Some African heads of state have been in power for more than 30 years, and they all claim to be doing so because the citizens want them to… Is this true?
Many of these presidents, however, preside over political campaigns and elections marred by brutality and the arrest of opponents. Analysts describe their elections as lacking transparency.
Here are the Top 5 Africa’s longest-serving Presidents, some of whom have changed the constitution, crushed the opposition, and used fear and violence to keep power.
The Top 5 Longest Serving African Presidents still in power 2022
5: Isaias Afwerki – 28 years
Isaias Afwerki has been the President of Eritrea since 1993. He led the Eritrean People’s Liberation Front (EPLF) to victory in May 1991, bringing an end to a 30-year-long war for independence from Ethiopia. He served as Secretary-General of Eritrea’s Provisional Government from 9 June 1991 to 24 May 1993, when he became President of Eritrea following a United Nations-supervised referendum on independence.
Isaias has ruled Eritrea for 28 years as the chairperson of Eritrea’s sole legal political party, the People’s Front for Democracy and Justice.
The United Nations and Amnesty International have both accused him of totalitarianism and cited him for human rights violations. Reporters Without Borders ranked Eritrea, under the government of Isaias, last out of 180 countries in its Press Freedom Index last year in 2021.
The national assembly elected Isaias Afewerki as Eritrea’s president in 1993. He has been the de facto leader since before independence, with no legal challenge to his rule. Presidential elections were scheduled for 1997, but they were never held.
A United Nations panel accused Isaias of leading a totalitarian government responsible for systematic human rights violations in Eritrea that may amount to crimes against humanity . Amnesty International believes that President Isaias Afwerki’s government has imprisoned at least 10,000 political prisoners. Amnesty also claims that torture is widely used for punishment, interrogation, and coercion.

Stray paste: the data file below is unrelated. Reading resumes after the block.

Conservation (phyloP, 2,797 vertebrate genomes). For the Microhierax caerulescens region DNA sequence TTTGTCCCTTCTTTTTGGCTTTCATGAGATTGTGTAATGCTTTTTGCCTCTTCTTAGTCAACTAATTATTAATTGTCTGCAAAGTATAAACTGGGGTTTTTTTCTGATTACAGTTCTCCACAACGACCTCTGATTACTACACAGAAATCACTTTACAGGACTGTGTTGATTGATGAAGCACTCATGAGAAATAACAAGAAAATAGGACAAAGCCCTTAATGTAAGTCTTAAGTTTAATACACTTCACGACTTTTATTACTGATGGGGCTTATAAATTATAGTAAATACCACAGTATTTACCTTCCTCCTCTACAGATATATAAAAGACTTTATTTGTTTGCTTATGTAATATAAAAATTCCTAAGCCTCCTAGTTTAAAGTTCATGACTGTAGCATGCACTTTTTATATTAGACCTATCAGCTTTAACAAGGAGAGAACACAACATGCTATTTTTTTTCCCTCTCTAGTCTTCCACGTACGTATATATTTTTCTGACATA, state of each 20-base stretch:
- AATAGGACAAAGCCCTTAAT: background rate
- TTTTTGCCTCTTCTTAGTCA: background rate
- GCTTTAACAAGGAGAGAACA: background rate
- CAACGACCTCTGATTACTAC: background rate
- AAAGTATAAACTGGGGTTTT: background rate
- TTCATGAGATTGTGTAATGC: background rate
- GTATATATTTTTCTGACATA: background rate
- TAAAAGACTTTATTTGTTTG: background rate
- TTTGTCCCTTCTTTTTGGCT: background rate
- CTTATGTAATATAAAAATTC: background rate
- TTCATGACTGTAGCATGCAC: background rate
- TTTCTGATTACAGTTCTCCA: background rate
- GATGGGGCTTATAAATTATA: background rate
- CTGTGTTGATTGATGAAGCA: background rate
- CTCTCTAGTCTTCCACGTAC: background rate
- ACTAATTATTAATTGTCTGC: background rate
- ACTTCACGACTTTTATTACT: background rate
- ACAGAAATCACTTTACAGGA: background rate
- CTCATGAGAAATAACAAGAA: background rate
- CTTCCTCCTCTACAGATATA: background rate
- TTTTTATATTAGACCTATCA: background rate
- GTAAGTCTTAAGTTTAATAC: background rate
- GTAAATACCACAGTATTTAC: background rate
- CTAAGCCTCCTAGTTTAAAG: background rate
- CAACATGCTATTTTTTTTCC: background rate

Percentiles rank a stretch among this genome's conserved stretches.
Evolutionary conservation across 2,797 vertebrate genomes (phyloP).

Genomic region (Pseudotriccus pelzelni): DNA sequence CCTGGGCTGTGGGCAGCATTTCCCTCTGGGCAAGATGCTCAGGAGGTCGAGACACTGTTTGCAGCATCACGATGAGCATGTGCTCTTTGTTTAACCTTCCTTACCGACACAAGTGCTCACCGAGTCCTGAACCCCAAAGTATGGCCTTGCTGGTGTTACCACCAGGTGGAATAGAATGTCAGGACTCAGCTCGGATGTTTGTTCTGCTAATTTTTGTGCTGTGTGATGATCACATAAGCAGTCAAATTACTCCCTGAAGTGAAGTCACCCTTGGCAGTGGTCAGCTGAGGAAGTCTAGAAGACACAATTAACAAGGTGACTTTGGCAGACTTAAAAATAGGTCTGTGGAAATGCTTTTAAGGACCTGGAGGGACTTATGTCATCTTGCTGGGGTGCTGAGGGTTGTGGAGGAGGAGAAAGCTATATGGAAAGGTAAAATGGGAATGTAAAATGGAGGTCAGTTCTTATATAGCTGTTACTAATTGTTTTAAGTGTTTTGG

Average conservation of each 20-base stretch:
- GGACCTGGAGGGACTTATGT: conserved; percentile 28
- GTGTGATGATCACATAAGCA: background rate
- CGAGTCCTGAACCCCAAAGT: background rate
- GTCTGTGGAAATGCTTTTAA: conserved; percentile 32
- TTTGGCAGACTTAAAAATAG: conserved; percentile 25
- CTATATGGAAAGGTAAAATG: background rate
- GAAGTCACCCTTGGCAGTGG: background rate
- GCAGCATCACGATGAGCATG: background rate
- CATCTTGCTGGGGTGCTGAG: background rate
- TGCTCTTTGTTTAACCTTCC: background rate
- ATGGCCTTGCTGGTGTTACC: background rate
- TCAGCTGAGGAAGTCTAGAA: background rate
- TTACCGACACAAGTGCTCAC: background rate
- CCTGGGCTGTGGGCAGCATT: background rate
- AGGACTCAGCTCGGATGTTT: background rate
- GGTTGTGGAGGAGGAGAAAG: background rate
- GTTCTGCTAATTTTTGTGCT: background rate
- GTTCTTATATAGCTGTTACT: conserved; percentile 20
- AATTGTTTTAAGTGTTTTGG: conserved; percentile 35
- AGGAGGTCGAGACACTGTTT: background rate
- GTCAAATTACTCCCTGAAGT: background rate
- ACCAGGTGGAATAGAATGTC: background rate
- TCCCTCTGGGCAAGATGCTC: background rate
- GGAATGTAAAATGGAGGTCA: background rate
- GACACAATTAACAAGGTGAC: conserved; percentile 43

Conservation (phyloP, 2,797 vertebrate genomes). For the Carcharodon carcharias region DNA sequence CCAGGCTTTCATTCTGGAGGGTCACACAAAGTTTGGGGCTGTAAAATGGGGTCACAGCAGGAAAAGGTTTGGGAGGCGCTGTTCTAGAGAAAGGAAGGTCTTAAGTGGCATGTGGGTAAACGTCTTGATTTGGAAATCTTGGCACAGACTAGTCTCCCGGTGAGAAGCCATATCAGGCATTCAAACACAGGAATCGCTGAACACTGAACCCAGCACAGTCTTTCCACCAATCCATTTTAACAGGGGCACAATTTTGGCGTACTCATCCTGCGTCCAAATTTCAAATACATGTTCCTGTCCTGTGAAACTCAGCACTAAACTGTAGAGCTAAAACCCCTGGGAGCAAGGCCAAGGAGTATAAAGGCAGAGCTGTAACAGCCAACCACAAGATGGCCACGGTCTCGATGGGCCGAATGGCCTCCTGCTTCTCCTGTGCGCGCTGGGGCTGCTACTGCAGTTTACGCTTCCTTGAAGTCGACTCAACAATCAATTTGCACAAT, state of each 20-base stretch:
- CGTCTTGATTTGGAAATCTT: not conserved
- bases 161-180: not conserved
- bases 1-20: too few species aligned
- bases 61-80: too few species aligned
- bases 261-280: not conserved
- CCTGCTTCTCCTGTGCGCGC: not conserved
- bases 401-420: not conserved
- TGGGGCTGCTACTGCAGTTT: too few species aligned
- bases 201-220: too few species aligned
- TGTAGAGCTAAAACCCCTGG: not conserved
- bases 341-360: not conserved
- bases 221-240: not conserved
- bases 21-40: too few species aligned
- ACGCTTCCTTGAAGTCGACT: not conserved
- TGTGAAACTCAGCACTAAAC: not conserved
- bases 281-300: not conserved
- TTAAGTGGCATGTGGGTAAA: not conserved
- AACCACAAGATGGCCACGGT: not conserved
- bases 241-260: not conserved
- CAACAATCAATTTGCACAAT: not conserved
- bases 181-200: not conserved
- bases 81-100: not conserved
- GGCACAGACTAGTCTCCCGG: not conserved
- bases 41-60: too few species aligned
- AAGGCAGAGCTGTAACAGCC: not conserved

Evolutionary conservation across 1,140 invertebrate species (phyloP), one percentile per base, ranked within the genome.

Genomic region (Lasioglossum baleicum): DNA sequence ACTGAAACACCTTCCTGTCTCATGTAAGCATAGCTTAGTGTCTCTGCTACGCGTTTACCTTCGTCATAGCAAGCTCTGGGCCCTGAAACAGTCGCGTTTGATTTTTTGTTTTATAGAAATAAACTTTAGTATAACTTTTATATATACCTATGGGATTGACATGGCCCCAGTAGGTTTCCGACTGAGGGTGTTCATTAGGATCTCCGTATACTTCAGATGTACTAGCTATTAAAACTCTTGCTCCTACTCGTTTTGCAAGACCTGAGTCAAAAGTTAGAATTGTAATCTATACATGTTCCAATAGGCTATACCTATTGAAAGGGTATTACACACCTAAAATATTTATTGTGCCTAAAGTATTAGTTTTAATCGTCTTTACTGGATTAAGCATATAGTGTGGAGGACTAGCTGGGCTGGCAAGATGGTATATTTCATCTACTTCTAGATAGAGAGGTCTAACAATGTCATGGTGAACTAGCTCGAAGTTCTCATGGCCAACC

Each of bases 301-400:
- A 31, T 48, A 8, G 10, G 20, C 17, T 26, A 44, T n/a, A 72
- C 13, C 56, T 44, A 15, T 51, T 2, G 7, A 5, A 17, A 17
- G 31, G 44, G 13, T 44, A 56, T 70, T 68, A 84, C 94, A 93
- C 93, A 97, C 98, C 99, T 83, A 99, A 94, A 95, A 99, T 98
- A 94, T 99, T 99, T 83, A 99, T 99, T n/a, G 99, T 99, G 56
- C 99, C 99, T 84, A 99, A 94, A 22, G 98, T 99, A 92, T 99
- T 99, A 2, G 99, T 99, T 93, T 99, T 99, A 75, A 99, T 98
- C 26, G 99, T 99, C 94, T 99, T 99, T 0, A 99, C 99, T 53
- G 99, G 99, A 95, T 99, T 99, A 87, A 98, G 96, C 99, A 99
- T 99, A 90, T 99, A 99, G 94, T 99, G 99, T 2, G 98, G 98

4: Yoweri Museveni – 36 years
More than three-quarters of Ugandans under the age of 35 have only known one president.
President Yoweri Museveni has ruled Uganda since capturing power in 1986, Museveni has managed to hang on to power by oppressing the opposition and manipulating the constitution. Parliament has changed the constitution twice to allow him to run, first removing a two-term limit in 2005 and then abolishing the 75-year-old age limit in 2017.
When addressing the issue of stepping down during the last election five years ago, he asked, “How can I go out of a banana plantation I planted that has started bearing fruits?”
The harvest is still not over for this revolutionary.
Human Rights Watch reported that Uganda’s recently concluded elections were characterized by widespread violence and human rights abuses, The abuses included killings by security forces, arrests and beatings of opposition supporters and journalists, disruption of opposition rallies, and a shutdown of the internet.
Museveni has also used nepotism to ensure that his proxies are placed in strategic positions so that he can have unwavering loyalty from them. His proxies are the country’s key decision-makers, and no one in his ranks opposes his policies. He was able to mortgage his country’s resources with these guys, and they make sure he stays as long as he can because they are afraid that if another leader comes, they will no longer be able to steal from their people.